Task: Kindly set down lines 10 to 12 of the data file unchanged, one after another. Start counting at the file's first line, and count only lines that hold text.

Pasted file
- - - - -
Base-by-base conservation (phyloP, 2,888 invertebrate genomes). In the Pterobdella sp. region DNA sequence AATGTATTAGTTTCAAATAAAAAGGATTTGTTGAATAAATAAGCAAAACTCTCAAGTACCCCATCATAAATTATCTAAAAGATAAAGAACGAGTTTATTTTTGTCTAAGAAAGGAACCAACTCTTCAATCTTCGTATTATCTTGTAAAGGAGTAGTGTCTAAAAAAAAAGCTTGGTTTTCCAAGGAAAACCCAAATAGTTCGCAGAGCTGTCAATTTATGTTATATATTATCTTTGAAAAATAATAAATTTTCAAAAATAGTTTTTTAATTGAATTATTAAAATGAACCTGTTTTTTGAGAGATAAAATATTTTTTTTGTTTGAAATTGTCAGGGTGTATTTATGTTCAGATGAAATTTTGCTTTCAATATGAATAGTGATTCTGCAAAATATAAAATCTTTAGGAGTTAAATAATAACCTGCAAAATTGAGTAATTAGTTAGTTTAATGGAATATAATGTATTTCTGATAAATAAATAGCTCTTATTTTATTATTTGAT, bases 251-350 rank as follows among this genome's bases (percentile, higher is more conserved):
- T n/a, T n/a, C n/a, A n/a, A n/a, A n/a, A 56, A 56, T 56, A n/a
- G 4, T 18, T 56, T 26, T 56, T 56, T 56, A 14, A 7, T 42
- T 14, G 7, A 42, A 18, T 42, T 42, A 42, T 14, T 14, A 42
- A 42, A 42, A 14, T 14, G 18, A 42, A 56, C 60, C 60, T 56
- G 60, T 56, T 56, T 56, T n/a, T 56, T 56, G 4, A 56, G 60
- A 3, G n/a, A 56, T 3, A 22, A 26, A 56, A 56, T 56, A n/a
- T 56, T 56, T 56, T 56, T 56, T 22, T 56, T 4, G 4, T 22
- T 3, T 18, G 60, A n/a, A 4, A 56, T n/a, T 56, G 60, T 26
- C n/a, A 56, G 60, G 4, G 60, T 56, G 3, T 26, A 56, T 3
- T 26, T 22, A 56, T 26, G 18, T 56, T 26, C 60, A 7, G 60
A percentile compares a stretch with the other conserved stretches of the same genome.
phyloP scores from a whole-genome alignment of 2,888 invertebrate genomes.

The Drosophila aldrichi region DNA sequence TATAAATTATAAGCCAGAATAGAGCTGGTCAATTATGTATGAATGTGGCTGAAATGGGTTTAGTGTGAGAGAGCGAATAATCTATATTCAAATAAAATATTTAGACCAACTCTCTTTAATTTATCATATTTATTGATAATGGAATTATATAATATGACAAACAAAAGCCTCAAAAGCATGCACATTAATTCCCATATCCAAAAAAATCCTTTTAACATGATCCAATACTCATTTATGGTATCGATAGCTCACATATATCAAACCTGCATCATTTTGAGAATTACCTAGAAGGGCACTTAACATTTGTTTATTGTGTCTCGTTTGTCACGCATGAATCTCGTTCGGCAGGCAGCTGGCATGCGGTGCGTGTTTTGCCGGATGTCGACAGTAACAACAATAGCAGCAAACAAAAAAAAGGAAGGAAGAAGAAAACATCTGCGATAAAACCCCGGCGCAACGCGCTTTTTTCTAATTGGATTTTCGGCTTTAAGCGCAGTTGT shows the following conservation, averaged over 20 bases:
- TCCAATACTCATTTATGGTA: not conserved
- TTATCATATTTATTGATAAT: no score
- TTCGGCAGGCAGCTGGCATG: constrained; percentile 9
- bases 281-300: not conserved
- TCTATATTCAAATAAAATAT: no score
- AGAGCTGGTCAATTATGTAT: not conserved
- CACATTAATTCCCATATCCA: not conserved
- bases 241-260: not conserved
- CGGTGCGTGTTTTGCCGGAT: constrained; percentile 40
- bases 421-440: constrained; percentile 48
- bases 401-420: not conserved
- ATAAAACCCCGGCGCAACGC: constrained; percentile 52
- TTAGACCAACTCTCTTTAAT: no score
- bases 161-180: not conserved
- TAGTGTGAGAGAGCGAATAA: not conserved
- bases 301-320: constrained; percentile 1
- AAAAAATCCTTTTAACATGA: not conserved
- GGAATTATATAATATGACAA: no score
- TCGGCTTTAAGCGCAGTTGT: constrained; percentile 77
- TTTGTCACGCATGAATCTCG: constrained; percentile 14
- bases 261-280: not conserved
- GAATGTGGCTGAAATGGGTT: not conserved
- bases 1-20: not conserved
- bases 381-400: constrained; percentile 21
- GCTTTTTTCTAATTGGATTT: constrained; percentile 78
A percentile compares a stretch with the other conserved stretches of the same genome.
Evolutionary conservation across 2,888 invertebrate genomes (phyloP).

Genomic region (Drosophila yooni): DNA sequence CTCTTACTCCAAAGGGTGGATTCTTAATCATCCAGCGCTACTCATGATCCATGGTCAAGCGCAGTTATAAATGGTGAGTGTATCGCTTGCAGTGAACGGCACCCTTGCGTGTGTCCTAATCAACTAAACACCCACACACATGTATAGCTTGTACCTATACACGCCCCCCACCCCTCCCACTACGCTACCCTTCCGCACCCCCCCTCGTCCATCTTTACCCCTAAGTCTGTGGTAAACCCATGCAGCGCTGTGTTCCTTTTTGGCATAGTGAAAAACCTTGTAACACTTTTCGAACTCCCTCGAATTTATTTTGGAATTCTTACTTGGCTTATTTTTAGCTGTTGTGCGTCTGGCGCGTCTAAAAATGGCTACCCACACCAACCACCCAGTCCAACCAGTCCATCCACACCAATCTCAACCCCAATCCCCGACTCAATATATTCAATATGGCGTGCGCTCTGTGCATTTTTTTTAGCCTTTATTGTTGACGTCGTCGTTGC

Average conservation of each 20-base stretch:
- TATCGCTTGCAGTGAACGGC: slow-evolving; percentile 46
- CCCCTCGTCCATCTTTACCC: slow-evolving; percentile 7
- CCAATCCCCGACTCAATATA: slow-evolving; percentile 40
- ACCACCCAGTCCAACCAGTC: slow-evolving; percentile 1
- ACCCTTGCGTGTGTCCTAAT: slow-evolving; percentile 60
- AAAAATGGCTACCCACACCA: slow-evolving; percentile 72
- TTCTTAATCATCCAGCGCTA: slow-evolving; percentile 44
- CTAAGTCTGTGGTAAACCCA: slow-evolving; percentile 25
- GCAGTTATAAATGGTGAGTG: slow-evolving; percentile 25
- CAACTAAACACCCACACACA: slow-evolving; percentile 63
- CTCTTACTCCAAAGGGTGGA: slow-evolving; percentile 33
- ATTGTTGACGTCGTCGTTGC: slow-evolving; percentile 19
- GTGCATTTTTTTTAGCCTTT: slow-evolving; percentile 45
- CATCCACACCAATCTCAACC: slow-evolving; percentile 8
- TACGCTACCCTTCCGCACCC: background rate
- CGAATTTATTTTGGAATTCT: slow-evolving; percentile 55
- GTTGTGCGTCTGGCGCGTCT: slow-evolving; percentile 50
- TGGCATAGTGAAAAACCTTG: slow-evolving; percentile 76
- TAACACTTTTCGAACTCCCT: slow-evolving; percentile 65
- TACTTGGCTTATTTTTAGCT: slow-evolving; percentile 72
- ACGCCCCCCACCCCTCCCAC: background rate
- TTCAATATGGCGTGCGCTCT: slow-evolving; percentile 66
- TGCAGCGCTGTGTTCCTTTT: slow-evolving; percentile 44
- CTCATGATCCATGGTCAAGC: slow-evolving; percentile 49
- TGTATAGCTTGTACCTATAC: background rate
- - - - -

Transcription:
- C n/a, A 56, G 60, G 4, G 60, T 56, G 3, T 26, A 56, T 3
- T 26, T 22, A 56, T 26, G 18, T 56, T 26, C 60, A 7, G 60
A percentile compares a stretch with the other conserved stretches of the same genome.